Nate: [00:04:51] Yeah, totally. We are. We’re all in this together.
Josh: [00:04:54] Cool. Well I did want to get a little bit into our second, why, which heavily relates to our podcast title . So we now have to talk about SAS. So why don’t we start with that and why SAS as a business model for you, Nate?
Nate: [00:05:11] I think that’s a big question. It’s probably a little bit emotional, but I think you can kind of take it from a bunch of different angles. Like there’s kind of the, the lifestyle side of it. The what do I like to do for work part of it? The, the security and the, the pricing structures and stuff like that.
Josh: [00:05:28] Wait, wait, look like I told them. So let’s , walk back a couple of steps. So you said. The lifestyle. Let’s, let’s dig into that a bit . What do you imagine out of the SAS, the SAS lifestyle? .
Nate: [00:05:38] I think what I would appreciate it to that is the the there’s more flexibility in terms of when you need to work. Like what sorts of hours you need to hold when you can go on vacation? Yeah, just because your, your customers are on a recurring basis. And so that income is continuing to come in, whether you’re actively pushing on it or not.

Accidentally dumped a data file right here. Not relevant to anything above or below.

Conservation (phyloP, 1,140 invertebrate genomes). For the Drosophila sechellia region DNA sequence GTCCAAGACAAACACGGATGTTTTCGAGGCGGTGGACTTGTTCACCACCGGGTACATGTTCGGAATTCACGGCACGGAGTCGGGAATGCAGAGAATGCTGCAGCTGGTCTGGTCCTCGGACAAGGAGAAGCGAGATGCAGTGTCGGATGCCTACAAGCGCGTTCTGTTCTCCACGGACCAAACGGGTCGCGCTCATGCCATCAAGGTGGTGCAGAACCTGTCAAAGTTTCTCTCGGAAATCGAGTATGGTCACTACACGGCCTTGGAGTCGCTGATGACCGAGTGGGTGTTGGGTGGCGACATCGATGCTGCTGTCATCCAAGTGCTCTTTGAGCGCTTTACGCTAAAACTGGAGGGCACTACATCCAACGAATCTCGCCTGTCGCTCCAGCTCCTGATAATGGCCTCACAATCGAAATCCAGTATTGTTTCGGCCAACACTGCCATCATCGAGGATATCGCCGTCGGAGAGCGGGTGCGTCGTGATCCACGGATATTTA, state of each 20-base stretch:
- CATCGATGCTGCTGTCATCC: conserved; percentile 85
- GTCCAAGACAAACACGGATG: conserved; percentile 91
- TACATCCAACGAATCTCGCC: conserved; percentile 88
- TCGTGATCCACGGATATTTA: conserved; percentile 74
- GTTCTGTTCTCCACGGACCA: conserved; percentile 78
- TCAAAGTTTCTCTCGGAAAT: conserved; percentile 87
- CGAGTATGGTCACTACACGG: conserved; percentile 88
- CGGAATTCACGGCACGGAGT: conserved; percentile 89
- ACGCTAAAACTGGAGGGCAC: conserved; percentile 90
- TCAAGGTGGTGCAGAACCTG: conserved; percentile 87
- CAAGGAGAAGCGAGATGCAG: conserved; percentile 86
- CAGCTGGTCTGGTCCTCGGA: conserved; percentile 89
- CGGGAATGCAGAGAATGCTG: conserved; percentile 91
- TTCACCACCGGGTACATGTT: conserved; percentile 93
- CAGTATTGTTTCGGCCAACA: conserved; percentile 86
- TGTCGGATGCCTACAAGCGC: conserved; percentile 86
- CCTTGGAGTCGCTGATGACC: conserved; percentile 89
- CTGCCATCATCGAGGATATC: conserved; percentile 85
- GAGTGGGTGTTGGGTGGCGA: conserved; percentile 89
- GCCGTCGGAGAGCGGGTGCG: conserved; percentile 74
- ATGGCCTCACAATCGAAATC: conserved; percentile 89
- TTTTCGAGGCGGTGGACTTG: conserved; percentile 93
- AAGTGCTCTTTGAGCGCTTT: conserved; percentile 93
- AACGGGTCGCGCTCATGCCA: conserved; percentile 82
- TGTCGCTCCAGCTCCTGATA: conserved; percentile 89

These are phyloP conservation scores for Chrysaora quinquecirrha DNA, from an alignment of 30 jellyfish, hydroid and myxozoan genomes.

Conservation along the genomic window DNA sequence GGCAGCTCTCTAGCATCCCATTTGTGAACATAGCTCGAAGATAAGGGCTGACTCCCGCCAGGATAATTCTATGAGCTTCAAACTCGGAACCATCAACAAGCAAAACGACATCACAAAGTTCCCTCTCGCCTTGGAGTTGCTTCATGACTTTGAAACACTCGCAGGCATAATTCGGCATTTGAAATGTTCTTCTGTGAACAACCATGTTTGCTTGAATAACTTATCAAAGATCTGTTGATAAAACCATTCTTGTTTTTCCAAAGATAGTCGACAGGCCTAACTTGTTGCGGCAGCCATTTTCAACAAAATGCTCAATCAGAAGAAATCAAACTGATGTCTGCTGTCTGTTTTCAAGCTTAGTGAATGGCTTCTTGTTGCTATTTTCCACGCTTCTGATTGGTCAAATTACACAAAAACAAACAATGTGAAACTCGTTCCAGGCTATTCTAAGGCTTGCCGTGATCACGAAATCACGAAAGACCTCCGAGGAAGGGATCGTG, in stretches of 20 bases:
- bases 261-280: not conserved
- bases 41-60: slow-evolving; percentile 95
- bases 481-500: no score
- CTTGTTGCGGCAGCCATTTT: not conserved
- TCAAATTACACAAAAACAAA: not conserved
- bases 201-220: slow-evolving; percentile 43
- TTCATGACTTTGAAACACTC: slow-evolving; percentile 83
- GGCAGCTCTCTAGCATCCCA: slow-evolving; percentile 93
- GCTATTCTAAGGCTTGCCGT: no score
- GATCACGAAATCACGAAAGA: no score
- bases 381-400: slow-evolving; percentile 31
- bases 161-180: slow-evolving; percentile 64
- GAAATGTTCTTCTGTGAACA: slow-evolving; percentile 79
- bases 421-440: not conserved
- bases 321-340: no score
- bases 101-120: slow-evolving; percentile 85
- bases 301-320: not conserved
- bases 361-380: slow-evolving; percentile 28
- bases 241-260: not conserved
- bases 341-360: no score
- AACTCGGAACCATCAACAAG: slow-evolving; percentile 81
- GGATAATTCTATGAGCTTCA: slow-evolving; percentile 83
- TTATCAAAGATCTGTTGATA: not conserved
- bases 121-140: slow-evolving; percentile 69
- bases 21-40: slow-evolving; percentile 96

And yeah, you can set up a model where your customers aren’t as reliant on you being there 24 hours a day, seven days a week.
Josh: [00:06:04] as such, so no more, just a clock, an hours for dollars. Is that what you’re saying? And, and
Nate: [00:06:09] I guess there’s that? That’s in there too, right? Like the. You’re not trading time for money. That’s the one part. And then the other part is also how reliant your customers are on you being available all the time.
Josh: [00:06:21] Right. So it’s also like your mind share. You currently do consulting. So your clients are dependent on you for things and maybe are even on call for their servers or different things. And your, your time is not always your own.
Is that, would that be an accurate
Nate: [00:06:36] exactly. Yeah. I feel like when you have your own SAS, you’re kind of you’re your own boss in a way. Whereas when you’re consulting you, you are your own boss, but you are still working for someone else and they are sort of your boss in a way.